Opportunities Unlimited staff members pick up the baked goods from DiCamillo's kitchen at 811 Linwood Ave. and take them back to the work area at the training center, where the disabled workers pack the products into cookie tins and boxes, label them and cut ribbons for gift packages.

"They do a very good job," Miller said of the workers in the Factory Outlet Boulevard center. "They're highly trained for what they do."

The work is concentrated during October and December at the peak of DiCamillo's Christmas season.

"Opportunities Unlimited is a good resource for us," said David DiCamillo, who runs the bakery with his three brothers, Thomas, Frances "Skip" and Michael. "They do quality work and at a reasonable rate. It's a win-win situation."

The bakery also has contracted work out to state facilities that rehabilitate juvenile offenders.

"It's good business," said Michael DiCamillo, vice president of marketing, "and we're happy to help these people get their lives back on track."

The brothers' grandparents, Tomaso and Addolorata DiCamillo, opened the original bakery on 14th Street in 1920.

Customers entering the Linwood Avenue bakery shop are greeted by the sweet aroma of freshly baked cookies, cake, doughnuts and bread. Overhead is a large blow-up of a photograph taken in 1929 of a DiCamillo delivery truck outside the first shop.

"This is a wonderful place to work," said Kari Clifton of Niagara Falls, a student nurse who has worked behind the counter for three years.

The DiCamillos are keeping the family tradition going. Thomas DiCamillo's daughter Margaret helps run the shop at 7927 Niagara Falls Blvd., making it a fourth-generation family business. The other two shops are at 1700 Pine Ave. in Niagara Falls and 535 Center St. in Lewiston.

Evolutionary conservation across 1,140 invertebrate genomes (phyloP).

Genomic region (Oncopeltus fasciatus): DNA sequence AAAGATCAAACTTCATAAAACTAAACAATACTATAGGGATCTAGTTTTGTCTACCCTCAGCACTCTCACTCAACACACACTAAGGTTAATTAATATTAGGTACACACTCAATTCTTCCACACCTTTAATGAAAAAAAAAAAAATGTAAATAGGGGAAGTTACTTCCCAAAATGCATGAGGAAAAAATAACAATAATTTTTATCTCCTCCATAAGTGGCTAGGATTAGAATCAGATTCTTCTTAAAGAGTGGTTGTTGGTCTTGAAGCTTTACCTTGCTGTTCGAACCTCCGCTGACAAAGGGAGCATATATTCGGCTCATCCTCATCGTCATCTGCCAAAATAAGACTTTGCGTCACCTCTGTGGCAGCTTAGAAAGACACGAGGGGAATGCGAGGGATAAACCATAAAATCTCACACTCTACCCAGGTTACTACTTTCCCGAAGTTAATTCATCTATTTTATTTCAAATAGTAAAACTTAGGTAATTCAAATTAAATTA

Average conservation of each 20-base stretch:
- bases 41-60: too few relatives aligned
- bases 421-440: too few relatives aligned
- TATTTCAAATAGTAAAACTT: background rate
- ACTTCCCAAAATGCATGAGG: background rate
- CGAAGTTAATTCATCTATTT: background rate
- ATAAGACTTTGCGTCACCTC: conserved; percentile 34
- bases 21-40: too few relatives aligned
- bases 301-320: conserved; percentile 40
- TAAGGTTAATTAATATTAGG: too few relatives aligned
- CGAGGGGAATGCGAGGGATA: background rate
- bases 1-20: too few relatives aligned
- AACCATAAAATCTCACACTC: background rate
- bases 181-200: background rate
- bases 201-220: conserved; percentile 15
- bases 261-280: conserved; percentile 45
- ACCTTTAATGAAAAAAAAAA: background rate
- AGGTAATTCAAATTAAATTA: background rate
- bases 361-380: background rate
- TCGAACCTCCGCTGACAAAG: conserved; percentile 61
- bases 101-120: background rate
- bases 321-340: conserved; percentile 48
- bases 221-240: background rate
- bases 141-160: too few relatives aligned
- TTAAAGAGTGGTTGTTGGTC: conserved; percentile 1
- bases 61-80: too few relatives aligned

The DiCamillo Bakery was among several firms and individuals honored by Opportunities Unlimited at the agency's awards dinner emceed by State Sen. George D. Maziarz, R-North Tonawanda.

Speaking of Carolyn Smeal's award, Connie S. Brown, president of the agency, said, "Carolyn deserves to be recognized for her countless hours of service and dedication ensuring that people with disabilities have the opportunity to lead a more productive life."

Although she retired from the board last year, Smeal headed the 2003 membership campaign, using her children's accomplishments at the agency as testimony to what can be achieved there.

Opportunities Unlimited was founded by concerned parents in 1955 as the Niagara County Chapter of the New York State Association for Retarded Children. It is now the county's largest not-for-profit human services agency, providing rehabilitation programs and supportive services annually to more than 1,400 people with mental or developmental disabilities.

In addition to the vocational training centers in Niagara Falls and Lockport, Opportunities Unlimited of Niagara operates a Day Treatment Center at 2510 Niagara Falls Blvd. in Wheatfield. That facility recently opened a nature trail as part of the agency's therapy to nurture damaged minds and bodies.